The following is from a Facebook post by Amir Faizal whose English is a pleasure to read.
Our latest 2022 PISA scores (released in December 2023) are actually quite depressing.
Of the 81 countries that participated in PISA, we ranked at the bottom 35% in Math (Fig 1), the bottom 27% in Reading (Fig 2), and at the bottom 37% in Science (Fig 3).
Taking participating ASEAN countries as a benchmark, we are below the ASEAN average in Math, Reading, and Science.
However, people in the ministry seem to suggest that the decline is mainly due to the COVID-19 pandemic (Fig 5).
While the pandemic is certainly partly to be blamed, the reality is that we have been on the decline since 2015 (Fig 6). So, our dwindling PISA performance is not really a recent phenomenon.
In fact, compared to all the other countries that had participated in the 2018 and 2022 rankings, we recorded among the top 10 worst/largest drop in PISA scores for Math (Fig 7), Reading (Fig 8), and Science (Fig 9) literacy.
I really don’t understand why people are not more worried about this.
I know I sound like a broken record when I keep sounding the alarm, but I will say it again nonetheless: the surest way to destroy a nation is by ruining its education system.
But will anyone listen?
I then commented as follows:
You wrote: 'But will anyone listen?' I will. I am not a trained teacher and in 2004 I was persuaded to teach a kid to read. He had gone to school for 2 years and was unable to read a single sentence. I decided to research and taught more than 80 similar kids from 2004 to 2019. By 2017 I was confident that the existing theory at that time that phonological awareness deficit was the cause of dyslexia was incorrect. I wrote more than 100 articles and comments from 2010 until that theory was debunked in 2017. My name is in 3 scholarly articles about this, which you may read by Googling. LINK
The obvious follow-up question, Amir Faizal Abdul Manan is, if Phonological Awareness Deficit is not the cause then what is the cause of dyslexia? Would you like to discuss this?
Amir Faizal Abdul Manan had earlier commented the following:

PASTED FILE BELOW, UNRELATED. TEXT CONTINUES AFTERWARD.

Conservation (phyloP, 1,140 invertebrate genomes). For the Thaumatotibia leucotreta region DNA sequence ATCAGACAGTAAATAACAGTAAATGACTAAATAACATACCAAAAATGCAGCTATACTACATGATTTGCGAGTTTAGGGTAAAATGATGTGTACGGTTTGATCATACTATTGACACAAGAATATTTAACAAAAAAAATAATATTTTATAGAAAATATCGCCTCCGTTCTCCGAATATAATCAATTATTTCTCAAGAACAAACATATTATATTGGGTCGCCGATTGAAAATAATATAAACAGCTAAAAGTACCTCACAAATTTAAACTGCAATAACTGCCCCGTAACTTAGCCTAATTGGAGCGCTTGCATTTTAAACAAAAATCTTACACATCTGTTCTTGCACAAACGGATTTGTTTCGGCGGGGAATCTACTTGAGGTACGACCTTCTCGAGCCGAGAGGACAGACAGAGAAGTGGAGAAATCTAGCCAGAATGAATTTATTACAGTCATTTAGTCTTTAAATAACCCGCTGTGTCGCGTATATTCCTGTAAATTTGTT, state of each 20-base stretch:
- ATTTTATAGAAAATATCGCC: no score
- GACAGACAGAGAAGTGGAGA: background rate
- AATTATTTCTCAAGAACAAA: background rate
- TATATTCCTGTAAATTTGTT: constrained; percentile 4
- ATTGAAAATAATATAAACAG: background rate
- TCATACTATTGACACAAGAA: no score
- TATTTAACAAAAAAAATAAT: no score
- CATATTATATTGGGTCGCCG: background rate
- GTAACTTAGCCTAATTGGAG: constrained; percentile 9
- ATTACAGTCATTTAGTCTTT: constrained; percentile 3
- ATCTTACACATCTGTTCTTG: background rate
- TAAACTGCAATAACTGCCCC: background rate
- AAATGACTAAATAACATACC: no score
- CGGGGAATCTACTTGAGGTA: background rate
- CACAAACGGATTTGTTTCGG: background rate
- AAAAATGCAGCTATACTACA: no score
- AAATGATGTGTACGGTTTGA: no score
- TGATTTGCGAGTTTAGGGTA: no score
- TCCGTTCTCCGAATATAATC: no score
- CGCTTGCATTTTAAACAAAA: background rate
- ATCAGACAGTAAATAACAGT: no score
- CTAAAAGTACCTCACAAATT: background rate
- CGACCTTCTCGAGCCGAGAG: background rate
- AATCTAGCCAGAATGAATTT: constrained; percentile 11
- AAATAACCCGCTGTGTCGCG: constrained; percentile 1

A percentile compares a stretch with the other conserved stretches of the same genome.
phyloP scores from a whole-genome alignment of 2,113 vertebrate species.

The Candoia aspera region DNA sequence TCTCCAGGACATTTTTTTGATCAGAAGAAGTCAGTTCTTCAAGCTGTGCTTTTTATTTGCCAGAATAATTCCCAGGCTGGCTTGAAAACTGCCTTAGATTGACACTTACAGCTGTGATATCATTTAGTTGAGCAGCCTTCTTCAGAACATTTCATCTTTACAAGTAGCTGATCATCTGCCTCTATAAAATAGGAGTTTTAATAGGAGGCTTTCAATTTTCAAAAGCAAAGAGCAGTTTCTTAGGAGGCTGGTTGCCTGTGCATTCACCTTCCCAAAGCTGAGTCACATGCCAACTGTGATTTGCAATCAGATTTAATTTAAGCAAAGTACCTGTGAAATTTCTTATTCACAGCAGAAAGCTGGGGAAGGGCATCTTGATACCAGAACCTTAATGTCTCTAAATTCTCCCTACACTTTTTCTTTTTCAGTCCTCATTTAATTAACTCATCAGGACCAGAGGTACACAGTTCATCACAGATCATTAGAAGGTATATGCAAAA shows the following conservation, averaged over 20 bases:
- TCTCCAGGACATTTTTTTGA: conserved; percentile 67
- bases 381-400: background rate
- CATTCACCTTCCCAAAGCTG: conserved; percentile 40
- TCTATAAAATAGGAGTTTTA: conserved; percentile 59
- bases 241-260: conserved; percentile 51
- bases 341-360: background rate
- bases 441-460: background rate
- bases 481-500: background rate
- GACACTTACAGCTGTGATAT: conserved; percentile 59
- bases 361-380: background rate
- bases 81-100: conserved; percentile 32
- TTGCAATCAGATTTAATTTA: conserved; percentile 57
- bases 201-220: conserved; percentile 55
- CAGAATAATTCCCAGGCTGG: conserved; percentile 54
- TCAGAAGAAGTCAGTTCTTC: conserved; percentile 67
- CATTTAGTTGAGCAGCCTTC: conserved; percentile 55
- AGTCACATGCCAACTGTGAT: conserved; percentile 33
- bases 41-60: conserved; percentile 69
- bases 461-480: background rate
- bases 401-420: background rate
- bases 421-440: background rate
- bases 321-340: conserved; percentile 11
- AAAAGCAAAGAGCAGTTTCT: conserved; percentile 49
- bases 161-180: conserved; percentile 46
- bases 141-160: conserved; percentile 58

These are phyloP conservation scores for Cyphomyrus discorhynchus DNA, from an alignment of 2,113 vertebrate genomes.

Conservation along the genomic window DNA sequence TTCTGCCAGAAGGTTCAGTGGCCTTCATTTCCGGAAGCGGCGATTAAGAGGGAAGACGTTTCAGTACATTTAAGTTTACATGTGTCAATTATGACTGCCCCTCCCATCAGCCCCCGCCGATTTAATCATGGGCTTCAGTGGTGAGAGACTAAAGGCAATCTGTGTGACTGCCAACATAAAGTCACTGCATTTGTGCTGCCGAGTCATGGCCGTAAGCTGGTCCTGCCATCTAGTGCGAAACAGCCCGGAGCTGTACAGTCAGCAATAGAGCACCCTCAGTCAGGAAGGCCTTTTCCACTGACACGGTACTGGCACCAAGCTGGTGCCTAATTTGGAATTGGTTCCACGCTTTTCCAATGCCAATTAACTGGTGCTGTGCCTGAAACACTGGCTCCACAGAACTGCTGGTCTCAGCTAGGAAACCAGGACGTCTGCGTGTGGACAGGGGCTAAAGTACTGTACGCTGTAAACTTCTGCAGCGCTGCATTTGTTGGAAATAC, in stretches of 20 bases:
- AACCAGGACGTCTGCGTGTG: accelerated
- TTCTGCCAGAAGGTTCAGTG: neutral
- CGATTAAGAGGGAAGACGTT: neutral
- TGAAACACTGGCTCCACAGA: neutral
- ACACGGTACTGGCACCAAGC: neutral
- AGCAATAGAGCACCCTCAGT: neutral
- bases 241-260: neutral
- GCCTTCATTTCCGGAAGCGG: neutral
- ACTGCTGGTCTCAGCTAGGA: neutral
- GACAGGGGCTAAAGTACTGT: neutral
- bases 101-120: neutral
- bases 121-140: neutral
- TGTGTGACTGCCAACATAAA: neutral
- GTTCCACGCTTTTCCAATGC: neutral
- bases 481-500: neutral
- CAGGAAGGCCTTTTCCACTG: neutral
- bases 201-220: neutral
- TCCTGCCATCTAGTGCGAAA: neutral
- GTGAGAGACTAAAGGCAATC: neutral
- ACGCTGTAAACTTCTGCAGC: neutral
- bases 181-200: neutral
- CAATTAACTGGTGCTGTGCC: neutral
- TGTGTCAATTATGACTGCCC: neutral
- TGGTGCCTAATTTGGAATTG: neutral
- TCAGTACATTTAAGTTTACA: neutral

Darrel Webber, You know me well enough that I am sure you can guess what’s on my wish list, but the bigger question is, though, would you rather that we sweep this under the carpet and not talk about it at all? Unfortunately, this seems to be the preferred approach today, to simply ignore the elephant in the room. If we are to have any chance of affecting a positive change at all, it is more likely to happen in a democracy than under any other regime. Hence, the need to democratise the discourse, dialogue, and debate.
We should not underestimate the power of planting a seed.
Wow! That is music to my ears. I thought that there is one guy who meant business and commented as follows:
Amir Faizal Abdul Manan I agree with the power of planting a seed. But in Malaysia, it is like the parable of the sower - almost all the seeds I plant fall on the rock and do not grow. My work is accepted elsewhere. You will note my name on the acknowledgment pages of both of Dr. David Kilpatrick's books. You will note my name on page 109 of the Tennessee Foundational Skills supplement but several of our past and current Education Ministers do not even acknowledge receipt of emails sent to them. I am willing to debate this matter openly with anyone interested. Why is Singapore number 1 in the PISA tests each and every year while Malaysia looks for excuses such as Covid-19 as if we were the only ones affected by it?
There was no response from Amir Faizal just as in the case of Anuar Ahmad from University Kebangsaan Malaysia and Maszlee Malik our previous education minister who incidentally shared the above post and made the following comment on Amir Faizal’s post:
Dr Maszlee Malik: Something to ponder…
I wonder for how long he will keep pondering instead of saying anything that may reduce illiteracy.